The expression of a relation between two numerical quantities. The two parts of a fraction are called the numerator and the denominator.
Fractions are important in tuning theory because a ratio may be expressed as a fraction, and the mathematical procedures used in manipulating fractions may thus be used to calculate musical ratios.
Fractions are also another way to express the operation of division: the numerator is the quantity being divided, and the denominator is the divisor.
As long as both the numerator and denominator are multiplied or divided by the same number, the relationship does not change. The resulting fractions thus express the same numerical quantity as the original fraction.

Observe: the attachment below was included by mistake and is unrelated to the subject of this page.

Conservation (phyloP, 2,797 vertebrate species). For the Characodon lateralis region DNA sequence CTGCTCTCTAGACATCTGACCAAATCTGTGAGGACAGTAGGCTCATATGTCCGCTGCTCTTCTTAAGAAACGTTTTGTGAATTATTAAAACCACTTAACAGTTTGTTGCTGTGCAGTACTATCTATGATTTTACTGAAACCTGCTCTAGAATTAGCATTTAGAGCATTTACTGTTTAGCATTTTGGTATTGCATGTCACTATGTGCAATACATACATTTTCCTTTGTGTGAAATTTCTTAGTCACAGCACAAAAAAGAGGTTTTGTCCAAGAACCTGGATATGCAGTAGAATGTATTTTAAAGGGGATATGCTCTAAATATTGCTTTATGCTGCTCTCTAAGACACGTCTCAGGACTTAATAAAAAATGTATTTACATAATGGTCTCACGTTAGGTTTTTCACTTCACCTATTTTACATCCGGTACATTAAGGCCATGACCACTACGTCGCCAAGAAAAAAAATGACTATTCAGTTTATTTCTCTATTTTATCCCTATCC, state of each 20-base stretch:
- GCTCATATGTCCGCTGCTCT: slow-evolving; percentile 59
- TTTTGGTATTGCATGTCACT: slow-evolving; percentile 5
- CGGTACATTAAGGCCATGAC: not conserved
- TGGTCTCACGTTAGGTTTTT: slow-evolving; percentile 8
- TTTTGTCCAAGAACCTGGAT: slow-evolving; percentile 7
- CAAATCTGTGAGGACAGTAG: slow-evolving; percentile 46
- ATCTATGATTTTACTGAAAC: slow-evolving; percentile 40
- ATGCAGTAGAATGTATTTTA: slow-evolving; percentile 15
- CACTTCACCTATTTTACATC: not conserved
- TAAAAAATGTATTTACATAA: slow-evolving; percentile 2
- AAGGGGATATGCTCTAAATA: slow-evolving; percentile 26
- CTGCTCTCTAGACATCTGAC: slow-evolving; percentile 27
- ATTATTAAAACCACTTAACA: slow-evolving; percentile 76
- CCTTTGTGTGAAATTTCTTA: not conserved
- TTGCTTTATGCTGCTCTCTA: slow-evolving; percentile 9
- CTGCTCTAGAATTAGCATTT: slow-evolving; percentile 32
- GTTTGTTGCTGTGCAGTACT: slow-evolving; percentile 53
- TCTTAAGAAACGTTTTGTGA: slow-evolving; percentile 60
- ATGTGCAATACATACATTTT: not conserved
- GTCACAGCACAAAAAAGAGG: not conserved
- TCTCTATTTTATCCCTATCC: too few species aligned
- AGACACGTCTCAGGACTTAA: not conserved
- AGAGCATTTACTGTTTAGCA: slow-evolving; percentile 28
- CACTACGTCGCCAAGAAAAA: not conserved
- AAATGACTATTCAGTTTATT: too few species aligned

This kind of manipulation is important in the addition and subtraction of fractions, because to add or subtract fractions, the denominators must be the same. Thus, if the two fractions to be added have different denominators, both the numerator and denominator of one or both of the fractions must be multiplied by some number until both denominators are the same. The numerators may then be added, and the resulting fraction is the quantity resulting from the addition. Subtraction works in exactly the same way.
Multiplication of fractions is more straightforward: the numerators are multiplied together, and the denominators are multiplied together, and the resulting fraction is the quantity resulting from the multiplication. Division of fractions is performed by inverting the terms of the second fraction and then multiplying the numerators and denominators.
(An alternative and much simpler method of calculating intervals is to use vector addition.)
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